Afghanization II, the third option, involves either reviving the old British approach of delegating responsibility for security to Pashtun tribes or standing up Anbar-like militias. Both look a lot like the USSR’s last desperate measures in Afghanistan in the late 1980s. Many Afghan tribes today are weak, and their leadership structures are destroyed. The tribes’ inability to carve up Afghanistan into stable fiefdoms after the Soviet withdrawal precipitated the rise of the Taliban. When the British tried the tribal approach in Musa Qala a few years ago, the district was rapidly overrun by the Taliban. Attempts to raise lashkars in Pakistan have largely resulted in the tribal forces and vestiges of the tribal leadership decimated by Taliban. While some powerbrokers in Afghanistan’s south are volunteering to raise militias to make a hefty profit, unlike in Iraq, there is no general tribal upwelling to take on the Taliban. Tactical gains are unlikely to materialize, and medium-term problems of stable legitimate governance will arise.
Option four is negotiating with the Taliban. At the strategic level it means striking a deal with the Quetta shura. As Mullah Omar made clear, he is only interested in negotiating about how fast NATO will withdraw and will not settle for less than full participation in the Afghan government and dominance of the south. Talks about strategic negotiations only embolden the Taliban. At the tribal and the individual levels, the key obstacle is guaranteeing security to those who leave the Taliban. Its policy toward defectors is clear: kill them. The resulting deterrent effect is why so few have left, and without enough Afghan or NATO forces to protect them, few will risk peeling off.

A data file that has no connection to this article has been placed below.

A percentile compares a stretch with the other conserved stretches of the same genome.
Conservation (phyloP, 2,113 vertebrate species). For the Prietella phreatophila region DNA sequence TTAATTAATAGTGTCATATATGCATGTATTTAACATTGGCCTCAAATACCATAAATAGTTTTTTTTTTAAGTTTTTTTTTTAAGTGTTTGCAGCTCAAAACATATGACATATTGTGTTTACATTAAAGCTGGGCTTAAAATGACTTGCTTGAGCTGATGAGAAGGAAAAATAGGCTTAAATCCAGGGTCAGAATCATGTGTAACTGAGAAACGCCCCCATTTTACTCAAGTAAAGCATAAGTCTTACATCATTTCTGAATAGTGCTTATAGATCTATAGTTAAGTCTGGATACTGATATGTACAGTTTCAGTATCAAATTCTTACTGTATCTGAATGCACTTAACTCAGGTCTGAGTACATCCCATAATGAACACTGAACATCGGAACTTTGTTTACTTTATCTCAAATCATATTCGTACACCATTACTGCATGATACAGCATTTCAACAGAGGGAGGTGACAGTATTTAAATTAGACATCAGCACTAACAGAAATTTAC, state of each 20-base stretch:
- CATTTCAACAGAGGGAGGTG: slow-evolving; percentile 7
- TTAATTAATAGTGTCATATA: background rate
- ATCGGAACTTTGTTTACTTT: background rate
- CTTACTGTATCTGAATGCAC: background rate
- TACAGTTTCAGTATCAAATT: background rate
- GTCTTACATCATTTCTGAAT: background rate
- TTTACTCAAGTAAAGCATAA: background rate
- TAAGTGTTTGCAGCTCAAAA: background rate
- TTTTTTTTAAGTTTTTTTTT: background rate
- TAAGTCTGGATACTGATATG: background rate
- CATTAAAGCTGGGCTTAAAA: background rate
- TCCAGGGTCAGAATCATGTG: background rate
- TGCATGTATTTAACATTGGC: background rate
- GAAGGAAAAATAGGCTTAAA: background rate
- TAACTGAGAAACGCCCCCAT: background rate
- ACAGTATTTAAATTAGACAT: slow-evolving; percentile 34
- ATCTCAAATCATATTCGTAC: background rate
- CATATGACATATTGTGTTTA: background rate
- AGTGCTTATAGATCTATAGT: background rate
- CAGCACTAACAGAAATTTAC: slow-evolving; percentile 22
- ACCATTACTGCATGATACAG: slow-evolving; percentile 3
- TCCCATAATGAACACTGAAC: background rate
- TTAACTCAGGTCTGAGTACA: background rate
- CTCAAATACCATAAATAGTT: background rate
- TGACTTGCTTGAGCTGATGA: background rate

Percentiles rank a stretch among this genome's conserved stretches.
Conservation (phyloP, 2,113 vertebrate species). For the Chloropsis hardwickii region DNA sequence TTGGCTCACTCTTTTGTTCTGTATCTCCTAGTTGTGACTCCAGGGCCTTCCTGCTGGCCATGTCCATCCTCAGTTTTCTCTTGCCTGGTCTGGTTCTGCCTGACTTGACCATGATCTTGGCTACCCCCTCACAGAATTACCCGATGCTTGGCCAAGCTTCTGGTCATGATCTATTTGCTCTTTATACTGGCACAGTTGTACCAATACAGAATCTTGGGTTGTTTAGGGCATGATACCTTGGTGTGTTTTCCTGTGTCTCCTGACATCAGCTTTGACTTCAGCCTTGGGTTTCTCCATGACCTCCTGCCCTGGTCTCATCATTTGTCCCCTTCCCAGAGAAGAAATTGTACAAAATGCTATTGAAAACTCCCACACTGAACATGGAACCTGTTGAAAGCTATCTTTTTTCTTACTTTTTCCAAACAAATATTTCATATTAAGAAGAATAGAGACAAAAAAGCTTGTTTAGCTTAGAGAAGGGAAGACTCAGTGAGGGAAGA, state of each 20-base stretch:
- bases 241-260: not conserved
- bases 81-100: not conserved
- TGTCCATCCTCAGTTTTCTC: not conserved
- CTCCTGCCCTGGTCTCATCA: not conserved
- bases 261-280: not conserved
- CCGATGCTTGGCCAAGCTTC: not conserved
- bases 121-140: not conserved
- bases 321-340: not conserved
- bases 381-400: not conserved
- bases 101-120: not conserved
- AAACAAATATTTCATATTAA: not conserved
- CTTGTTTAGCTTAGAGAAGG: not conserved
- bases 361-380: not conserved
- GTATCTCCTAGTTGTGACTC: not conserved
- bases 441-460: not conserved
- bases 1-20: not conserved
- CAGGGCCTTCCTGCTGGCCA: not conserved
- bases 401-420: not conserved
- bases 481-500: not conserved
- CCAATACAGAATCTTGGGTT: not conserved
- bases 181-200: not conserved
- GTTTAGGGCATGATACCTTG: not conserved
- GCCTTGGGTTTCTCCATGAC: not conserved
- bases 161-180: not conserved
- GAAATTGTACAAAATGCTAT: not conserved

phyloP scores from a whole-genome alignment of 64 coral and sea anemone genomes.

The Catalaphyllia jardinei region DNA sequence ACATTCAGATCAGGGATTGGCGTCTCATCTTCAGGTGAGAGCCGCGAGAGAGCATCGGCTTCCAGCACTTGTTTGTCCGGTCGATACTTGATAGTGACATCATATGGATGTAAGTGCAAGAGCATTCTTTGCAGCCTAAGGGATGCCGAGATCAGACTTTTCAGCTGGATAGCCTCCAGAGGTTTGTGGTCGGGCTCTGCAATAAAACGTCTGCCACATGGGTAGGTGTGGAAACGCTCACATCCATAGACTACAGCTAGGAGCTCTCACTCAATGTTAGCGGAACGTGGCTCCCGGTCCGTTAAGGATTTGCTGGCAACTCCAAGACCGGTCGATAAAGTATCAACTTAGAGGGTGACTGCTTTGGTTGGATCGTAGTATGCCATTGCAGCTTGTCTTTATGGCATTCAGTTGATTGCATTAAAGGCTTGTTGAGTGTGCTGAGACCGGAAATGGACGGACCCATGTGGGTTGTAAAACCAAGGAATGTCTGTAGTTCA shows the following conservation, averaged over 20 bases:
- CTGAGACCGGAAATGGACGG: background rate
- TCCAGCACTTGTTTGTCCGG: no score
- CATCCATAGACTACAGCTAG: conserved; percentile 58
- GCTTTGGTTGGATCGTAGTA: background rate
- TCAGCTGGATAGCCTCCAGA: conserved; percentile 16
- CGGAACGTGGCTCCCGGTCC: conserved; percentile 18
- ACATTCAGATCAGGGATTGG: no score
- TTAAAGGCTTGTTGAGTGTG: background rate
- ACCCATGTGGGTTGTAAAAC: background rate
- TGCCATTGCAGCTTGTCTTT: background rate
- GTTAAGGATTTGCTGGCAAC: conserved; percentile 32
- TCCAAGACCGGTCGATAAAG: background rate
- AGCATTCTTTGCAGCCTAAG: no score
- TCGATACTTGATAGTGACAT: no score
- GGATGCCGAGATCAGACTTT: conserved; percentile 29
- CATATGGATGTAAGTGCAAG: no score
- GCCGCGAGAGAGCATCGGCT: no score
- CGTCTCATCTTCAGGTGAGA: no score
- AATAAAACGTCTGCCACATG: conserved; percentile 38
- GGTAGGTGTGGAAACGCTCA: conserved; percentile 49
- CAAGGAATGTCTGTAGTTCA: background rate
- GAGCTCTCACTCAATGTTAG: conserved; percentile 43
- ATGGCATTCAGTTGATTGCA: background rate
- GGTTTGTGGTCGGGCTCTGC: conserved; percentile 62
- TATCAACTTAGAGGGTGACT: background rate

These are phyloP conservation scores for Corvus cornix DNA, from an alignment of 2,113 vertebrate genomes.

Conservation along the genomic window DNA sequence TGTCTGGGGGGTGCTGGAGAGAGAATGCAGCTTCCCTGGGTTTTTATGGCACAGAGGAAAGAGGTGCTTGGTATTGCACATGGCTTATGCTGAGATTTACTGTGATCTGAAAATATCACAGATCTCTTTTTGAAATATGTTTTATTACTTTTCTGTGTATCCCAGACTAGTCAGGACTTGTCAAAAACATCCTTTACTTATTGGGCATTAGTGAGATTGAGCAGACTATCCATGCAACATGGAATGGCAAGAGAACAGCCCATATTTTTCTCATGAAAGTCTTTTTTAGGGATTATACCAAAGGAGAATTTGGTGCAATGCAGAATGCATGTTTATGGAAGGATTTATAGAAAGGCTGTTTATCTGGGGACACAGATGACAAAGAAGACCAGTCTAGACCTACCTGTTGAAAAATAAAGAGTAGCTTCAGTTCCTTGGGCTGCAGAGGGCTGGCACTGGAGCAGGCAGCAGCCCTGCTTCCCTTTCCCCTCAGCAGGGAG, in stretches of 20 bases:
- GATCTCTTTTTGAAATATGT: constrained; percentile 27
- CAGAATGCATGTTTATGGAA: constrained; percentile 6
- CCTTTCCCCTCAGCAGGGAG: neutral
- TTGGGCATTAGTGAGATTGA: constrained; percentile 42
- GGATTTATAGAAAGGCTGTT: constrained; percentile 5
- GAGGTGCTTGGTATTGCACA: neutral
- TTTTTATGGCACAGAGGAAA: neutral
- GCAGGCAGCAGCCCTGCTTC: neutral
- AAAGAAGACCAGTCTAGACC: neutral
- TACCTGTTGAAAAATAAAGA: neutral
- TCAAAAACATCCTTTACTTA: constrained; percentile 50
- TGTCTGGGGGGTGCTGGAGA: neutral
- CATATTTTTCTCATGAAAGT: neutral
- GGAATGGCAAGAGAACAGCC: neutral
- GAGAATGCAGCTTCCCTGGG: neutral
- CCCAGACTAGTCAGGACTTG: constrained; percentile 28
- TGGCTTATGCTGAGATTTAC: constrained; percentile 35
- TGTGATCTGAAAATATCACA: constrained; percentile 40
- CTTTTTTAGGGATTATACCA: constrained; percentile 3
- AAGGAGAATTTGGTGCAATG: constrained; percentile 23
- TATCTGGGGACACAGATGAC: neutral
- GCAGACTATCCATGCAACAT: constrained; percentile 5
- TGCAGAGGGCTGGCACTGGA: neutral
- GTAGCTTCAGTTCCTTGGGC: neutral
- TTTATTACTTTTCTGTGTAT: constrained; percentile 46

Option five is do economic development first to persuade the population that life is better without the Taliban. Most Afghans think that. But development cannot be accomplished without security. One reason why development has been so slow is that Taliban actions grounded many projects. As long as locals and international investors do not believe in a safe, stable future, they will liquefy their assets and make economic choices inconsistent with development.
• Bruce Riedel: The Next Nuclear NightmareThe same is the problem with putting anti-corruption and governance ahead of security, option six. Without progress on delivering better governance, military increases will not produce success; and how to improve governance is the single most vexing question. But without a reasonable expectation that security will materialize, better governance will not germinate. If predatory, abusive, and corrupt elites calculate that greater stability is not in the making, they are going to operate on short-term horizons and simply speed up rapacious accumulation of profit and power.
The final, middle option is bankrupting the Taliban by turning off its money. The Obama administration already wisely rejected poppy eradication as a way to do this. But beyond a few very tactical successes, there is simply no case of defeating a large-scale insurgency by interdicting its money. The Taliban has a highly diversified and dispersed revenue portfolio in Afghanistan and abroad, the prospects for quickly finding enough of the money and being able to switch them off are small.
We should not delude ourselves that the middle is the golden path. Instead, we need to decide how much we care about the stakes and whether we are willing to resource the mission properly to achieve them. If not, cutting losses now may well be preferable to depleting blood and treasure while caught up in a downward spiral. It will only become harder to portray a later pullout as a strategic choice rather than defeat.
Vanda Felbab-Brown is a fellow in Foreign Policy at the Brookings Institution and the author of Shooting Up: Counterinsurgency and the War on Drugs